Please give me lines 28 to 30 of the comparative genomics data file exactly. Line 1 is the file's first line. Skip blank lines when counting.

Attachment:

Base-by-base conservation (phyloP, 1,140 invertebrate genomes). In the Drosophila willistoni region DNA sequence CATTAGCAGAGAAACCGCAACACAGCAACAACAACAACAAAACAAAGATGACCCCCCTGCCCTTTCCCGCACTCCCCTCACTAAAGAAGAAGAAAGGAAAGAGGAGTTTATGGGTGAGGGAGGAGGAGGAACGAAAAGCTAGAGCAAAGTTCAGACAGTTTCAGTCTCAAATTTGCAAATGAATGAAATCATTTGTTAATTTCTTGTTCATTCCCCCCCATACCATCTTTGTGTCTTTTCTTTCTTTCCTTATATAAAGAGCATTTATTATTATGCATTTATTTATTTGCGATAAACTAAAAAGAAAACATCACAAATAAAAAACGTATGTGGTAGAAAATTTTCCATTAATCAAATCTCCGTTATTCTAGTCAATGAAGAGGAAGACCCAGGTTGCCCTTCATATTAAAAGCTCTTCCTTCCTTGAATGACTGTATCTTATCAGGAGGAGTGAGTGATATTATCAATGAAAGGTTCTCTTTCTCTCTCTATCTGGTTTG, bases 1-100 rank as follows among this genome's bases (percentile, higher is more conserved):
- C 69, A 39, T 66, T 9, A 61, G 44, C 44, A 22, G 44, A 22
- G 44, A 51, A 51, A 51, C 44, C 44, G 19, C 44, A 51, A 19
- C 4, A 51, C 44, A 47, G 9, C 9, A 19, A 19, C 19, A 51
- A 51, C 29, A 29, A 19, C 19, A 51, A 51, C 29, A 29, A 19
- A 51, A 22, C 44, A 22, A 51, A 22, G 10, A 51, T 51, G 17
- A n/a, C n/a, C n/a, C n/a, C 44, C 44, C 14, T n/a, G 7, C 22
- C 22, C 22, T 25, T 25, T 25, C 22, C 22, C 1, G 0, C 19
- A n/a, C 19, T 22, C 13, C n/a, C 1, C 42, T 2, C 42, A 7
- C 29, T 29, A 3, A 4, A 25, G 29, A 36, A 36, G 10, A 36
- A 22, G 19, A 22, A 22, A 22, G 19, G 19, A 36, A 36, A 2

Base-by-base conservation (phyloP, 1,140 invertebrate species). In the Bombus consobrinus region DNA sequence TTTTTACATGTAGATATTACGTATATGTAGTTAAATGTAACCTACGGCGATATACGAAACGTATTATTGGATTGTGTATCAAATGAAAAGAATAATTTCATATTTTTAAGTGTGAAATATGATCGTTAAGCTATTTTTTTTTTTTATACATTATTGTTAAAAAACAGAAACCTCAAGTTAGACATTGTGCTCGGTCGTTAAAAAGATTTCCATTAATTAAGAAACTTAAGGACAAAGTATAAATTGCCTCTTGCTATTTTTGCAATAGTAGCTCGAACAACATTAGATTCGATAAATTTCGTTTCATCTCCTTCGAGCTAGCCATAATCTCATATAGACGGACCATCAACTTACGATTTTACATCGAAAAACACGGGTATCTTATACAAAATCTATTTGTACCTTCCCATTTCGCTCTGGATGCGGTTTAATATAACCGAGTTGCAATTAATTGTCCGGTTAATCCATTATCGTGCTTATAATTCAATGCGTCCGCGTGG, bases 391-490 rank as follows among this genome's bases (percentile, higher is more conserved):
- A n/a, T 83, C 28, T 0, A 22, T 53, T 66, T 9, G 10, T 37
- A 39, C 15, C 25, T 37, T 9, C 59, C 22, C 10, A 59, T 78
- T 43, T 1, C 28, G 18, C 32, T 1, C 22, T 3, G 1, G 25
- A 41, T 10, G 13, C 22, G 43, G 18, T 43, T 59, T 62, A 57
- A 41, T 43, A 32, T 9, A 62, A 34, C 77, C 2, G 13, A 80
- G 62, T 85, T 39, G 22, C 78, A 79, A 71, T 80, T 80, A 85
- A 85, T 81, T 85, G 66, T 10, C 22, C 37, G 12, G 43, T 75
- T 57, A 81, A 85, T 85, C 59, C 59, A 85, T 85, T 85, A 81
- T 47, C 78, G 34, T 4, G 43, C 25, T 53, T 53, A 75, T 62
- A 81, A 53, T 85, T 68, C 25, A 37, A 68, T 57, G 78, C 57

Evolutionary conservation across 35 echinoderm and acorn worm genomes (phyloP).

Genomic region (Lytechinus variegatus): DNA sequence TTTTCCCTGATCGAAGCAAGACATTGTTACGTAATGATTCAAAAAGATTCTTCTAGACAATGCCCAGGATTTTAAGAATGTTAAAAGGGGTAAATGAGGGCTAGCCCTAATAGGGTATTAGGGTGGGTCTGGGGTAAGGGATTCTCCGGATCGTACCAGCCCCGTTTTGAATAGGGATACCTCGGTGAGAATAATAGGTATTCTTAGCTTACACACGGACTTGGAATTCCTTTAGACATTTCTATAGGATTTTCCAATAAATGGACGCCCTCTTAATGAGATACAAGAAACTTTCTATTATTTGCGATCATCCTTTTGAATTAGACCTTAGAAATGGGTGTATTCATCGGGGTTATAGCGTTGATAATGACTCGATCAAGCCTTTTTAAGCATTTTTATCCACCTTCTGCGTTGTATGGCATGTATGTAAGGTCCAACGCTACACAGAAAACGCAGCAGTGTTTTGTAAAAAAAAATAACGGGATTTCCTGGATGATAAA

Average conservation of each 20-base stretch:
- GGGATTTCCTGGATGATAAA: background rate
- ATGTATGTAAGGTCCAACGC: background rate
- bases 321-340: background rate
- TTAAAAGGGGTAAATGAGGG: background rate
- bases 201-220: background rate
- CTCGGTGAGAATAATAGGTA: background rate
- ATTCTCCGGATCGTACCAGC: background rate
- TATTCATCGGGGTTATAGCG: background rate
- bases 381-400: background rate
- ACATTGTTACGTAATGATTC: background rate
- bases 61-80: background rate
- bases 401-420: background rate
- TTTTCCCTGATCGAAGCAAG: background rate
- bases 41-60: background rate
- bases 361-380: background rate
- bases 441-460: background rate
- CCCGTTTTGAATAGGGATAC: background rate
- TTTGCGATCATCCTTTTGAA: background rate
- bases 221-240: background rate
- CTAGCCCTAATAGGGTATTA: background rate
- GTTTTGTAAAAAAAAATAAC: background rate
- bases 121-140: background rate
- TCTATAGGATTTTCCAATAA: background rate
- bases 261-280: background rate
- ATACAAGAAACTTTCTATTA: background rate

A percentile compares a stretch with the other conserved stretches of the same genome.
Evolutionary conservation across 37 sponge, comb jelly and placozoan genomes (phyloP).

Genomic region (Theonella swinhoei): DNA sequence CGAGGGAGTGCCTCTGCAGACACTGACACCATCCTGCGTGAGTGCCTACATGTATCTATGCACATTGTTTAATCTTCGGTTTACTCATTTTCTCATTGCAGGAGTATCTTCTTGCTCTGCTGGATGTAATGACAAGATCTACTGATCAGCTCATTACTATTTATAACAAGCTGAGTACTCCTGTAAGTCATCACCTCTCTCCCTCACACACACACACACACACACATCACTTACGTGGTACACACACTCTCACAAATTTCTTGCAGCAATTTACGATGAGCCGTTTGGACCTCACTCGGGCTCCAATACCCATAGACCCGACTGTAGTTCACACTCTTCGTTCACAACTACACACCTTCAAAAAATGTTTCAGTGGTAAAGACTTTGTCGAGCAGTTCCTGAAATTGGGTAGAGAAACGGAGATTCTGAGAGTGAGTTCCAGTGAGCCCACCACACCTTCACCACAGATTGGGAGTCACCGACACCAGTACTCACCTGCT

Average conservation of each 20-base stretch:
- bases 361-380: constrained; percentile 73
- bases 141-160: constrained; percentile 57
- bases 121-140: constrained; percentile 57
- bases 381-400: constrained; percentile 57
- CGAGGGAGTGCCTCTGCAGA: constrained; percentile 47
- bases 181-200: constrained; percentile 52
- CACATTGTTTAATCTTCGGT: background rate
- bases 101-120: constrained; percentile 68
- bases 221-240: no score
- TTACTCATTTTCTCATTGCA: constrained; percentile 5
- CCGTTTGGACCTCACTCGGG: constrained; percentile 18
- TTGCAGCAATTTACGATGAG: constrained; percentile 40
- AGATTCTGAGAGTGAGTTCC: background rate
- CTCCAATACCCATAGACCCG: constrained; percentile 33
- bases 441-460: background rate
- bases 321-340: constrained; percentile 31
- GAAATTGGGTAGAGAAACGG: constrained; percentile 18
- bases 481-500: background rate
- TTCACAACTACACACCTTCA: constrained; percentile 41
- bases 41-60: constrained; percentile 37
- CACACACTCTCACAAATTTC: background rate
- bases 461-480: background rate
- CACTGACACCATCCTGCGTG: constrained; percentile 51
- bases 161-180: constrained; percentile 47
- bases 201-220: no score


- bases 321-340: background rate
- TTAAAAGGGGTAAATGAGGG: background rate
- bases 201-220: background rate